kits.  Although you may not have pirate aspirations, many of the things
talked about can benefit everyone.

other places to scan, sci.electronics and the amateur radio groups.

Recommended Test Equipment
An SWR/Power meter is a giant help, a CB to 2 meter one will suffice.
Power readings will not be accurate, but can be useful for peaking.

The most important part is the SWR meter, this is very important when
making an antenna.

Ramsey's Address
If your looking to purchase a FM-10 kit and can't find one locally try :

Ramsey Electronics, Inc.
793 Canning Parkway
Victor, New York 14564
Phone (716) 924-4560
Fax   (716) 924-4555

Ramsey FM-10 70mw output amplifier
Provides almost 9db gain to bring the output power of the Ramsey FM-10 Stereo
transmitter from 8mw to 70mw.  Not the best design, but all parts can be
found at Radio Shack!

                          \ R1 *220 ohms(1/2 watt)
                 R2 9k    |       C2
               -/\/\/\/-----------||-----> output
              |         /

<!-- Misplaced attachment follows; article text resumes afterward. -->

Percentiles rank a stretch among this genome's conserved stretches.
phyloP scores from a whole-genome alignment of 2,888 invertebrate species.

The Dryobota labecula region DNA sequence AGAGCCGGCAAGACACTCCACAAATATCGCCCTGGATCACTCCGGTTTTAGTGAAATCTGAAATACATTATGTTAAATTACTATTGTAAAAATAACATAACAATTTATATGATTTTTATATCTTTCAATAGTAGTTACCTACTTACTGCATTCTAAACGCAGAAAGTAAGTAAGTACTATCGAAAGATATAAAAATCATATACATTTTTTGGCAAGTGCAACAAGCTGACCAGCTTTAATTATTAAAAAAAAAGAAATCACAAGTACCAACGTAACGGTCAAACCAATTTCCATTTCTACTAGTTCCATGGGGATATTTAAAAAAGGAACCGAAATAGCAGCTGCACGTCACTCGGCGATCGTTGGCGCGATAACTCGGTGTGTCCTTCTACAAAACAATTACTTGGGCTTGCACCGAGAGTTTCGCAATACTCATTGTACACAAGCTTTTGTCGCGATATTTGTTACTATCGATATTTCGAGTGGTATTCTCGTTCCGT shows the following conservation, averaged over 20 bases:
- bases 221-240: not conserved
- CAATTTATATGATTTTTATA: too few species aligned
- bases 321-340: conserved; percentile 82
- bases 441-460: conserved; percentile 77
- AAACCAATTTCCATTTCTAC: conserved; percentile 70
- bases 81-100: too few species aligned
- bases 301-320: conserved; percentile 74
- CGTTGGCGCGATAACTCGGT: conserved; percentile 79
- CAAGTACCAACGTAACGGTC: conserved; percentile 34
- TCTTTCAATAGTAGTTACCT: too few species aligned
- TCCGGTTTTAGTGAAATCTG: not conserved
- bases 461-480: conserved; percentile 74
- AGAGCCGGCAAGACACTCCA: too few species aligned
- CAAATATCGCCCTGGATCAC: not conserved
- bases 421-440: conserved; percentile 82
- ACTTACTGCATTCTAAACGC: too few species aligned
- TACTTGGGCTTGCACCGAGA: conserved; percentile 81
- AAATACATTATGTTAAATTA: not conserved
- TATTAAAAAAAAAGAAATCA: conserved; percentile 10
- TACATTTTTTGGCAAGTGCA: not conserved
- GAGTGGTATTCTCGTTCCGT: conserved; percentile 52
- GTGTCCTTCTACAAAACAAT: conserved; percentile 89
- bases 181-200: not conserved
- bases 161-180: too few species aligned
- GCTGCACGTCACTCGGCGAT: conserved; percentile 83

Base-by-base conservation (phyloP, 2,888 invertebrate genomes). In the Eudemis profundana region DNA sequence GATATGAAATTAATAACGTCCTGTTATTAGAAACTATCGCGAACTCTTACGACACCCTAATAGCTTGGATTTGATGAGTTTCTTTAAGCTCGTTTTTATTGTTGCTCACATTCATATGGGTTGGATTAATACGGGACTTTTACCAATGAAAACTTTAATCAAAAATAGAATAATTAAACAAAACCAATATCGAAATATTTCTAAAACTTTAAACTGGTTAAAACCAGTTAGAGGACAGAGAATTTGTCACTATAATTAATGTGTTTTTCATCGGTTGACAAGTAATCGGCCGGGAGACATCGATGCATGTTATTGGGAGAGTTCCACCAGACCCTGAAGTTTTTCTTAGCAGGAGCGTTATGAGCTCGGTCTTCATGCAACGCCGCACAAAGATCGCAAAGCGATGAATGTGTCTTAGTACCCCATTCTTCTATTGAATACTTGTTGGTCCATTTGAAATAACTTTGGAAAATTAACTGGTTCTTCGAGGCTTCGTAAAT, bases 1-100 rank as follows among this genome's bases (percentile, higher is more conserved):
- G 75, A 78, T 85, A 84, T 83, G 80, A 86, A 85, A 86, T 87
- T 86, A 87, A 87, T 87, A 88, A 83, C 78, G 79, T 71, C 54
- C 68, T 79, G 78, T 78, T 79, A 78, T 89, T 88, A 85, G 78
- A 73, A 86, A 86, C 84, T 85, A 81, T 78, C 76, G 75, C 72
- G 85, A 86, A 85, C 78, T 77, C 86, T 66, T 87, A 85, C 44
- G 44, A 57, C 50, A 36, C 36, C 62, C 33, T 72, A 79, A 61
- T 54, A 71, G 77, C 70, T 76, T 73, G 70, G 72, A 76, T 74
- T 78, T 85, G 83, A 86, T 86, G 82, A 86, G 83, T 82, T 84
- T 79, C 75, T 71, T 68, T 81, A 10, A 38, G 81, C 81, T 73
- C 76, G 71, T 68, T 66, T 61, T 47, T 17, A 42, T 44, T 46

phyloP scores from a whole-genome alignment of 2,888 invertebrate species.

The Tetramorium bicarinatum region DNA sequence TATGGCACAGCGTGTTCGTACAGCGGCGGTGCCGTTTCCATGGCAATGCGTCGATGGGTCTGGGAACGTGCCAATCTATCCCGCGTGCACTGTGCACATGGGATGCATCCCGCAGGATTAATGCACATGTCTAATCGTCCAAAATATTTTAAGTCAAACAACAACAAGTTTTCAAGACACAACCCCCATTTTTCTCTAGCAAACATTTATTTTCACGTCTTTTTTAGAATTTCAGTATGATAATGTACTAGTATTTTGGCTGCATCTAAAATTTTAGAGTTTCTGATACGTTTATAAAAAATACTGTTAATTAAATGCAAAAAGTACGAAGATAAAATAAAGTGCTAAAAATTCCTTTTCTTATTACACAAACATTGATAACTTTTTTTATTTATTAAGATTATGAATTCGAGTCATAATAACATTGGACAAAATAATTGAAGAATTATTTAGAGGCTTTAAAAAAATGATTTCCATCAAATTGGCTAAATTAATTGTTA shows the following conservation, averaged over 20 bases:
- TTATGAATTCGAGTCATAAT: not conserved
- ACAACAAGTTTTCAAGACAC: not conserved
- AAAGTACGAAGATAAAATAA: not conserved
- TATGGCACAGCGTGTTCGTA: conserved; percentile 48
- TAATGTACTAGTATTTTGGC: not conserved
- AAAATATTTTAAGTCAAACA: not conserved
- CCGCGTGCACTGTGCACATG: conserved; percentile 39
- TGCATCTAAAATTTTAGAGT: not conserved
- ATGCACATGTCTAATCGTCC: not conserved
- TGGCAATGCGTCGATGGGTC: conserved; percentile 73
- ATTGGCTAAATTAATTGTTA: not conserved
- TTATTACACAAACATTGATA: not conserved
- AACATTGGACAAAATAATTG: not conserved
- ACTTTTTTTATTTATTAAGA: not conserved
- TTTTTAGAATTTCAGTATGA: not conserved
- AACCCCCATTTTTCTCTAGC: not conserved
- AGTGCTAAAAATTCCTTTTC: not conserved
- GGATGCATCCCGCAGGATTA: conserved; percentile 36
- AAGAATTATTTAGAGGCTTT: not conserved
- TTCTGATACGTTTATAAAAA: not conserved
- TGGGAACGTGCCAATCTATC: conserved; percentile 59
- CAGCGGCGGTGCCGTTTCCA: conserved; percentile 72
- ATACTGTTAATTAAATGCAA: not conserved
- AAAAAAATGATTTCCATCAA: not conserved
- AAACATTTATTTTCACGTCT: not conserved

|        /
              |   |  /
          C1  |   |/         <----------mps2222a (276-2009)
    in  --||------|\              -or-  2n4401
          ^       |  -> --
          |              |
          |              gnd
  currently on board

* you can also use 2 440 ohm 1/4 watt resistors run in parallel

I built this thing right on the underside of the FM-10 kit, C1 is the
cap that currently goes to the RCA ant jack, the 9k and the 220 ohm
resistor have to be bought, note that if you cannot find 220 ohms you
can make one by using 2 440 ohm resistors in parallel, and that a 10k
will work in place of the 9k but yealds poorer performance (-5%).